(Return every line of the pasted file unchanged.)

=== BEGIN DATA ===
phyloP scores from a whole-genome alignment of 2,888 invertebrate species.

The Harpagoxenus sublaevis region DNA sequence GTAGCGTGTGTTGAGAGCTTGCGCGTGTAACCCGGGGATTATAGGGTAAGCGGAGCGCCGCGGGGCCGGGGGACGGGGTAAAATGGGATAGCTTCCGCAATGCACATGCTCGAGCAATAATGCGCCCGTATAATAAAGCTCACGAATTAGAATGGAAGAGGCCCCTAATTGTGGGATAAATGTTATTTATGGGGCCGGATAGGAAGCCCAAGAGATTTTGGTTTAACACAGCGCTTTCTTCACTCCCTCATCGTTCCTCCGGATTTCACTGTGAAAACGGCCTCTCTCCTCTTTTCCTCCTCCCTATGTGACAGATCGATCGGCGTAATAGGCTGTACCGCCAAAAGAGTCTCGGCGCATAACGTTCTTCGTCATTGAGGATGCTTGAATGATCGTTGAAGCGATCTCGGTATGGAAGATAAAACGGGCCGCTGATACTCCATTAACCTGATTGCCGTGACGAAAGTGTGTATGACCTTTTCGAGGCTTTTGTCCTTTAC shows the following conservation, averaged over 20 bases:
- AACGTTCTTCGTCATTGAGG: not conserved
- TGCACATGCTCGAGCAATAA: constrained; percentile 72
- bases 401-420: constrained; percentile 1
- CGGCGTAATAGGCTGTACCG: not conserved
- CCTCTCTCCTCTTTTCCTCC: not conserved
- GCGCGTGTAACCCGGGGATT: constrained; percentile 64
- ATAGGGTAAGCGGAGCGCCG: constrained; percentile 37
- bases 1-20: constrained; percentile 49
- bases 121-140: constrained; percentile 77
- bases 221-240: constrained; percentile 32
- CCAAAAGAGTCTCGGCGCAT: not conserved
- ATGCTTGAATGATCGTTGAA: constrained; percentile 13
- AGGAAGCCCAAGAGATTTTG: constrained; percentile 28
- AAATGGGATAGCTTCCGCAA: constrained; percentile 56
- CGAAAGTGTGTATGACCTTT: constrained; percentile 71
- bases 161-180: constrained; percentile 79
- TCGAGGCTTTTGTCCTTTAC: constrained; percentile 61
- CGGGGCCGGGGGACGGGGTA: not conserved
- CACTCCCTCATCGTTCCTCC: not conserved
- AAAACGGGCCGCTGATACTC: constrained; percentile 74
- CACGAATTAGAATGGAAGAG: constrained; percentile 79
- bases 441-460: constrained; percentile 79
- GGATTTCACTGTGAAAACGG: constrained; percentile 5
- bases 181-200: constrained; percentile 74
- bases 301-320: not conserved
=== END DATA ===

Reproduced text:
phyloP scores from a whole-genome alignment of 2,888 invertebrate species.

The Harpagoxenus sublaevis region DNA sequence GTAGCGTGTGTTGAGAGCTTGCGCGTGTAACCCGGGGATTATAGGGTAAGCGGAGCGCCGCGGGGCCGGGGGACGGGGTAAAATGGGATAGCTTCCGCAATGCACATGCTCGAGCAATAATGCGCCCGTATAATAAAGCTCACGAATTAGAATGGAAGAGGCCCCTAATTGTGGGATAAATGTTATTTATGGGGCCGGATAGGAAGCCCAAGAGATTTTGGTTTAACACAGCGCTTTCTTCACTCCCTCATCGTTCCTCCGGATTTCACTGTGAAAACGGCCTCTCTCCTCTTTTCCTCCTCCCTATGTGACAGATCGATCGGCGTAATAGGCTGTACCGCCAAAAGAGTCTCGGCGCATAACGTTCTTCGTCATTGAGGATGCTTGAATGATCGTTGAAGCGATCTCGGTATGGAAGATAAAACGGGCCGCTGATACTCCATTAACCTGATTGCCGTGACGAAAGTGTGTATGACCTTTTCGAGGCTTTTGTCCTTTAC shows the following conservation, averaged over 20 bases:
- AACGTTCTTCGTCATTGAGG: not conserved
- TGCACATGCTCGAGCAATAA: constrained; percentile 72
- bases 401-420: constrained; percentile 1
- CGGCGTAATAGGCTGTACCG: not conserved
- CCTCTCTCCTCTTTTCCTCC: not conserved
- GCGCGTGTAACCCGGGGATT: constrained; percentile 64
- ATAGGGTAAGCGGAGCGCCG: constrained; percentile 37
- bases 1-20: constrained; percentile 49
- bases 121-140: constrained; percentile 77
- bases 221-240: constrained; percentile 32
- CCAAAAGAGTCTCGGCGCAT: not conserved
- ATGCTTGAATGATCGTTGAA: constrained; percentile 13
- AGGAAGCCCAAGAGATTTTG: constrained; percentile 28
- AAATGGGATAGCTTCCGCAA: constrained; percentile 56
- CGAAAGTGTGTATGACCTTT: constrained; percentile 71
- bases 161-180: constrained; percentile 79
- TCGAGGCTTTTGTCCTTTAC: constrained; percentile 61
- CGGGGCCGGGGGACGGGGTA: not conserved
- CACTCCCTCATCGTTCCTCC: not conserved
- AAAACGGGCCGCTGATACTC: constrained; percentile 74
- CACGAATTAGAATGGAAGAG: constrained; percentile 79
- bases 441-460: constrained; percentile 79
- GGATTTCACTGTGAAAACGG: constrained; percentile 5
- bases 181-200: constrained; percentile 74
- bases 301-320: not conserved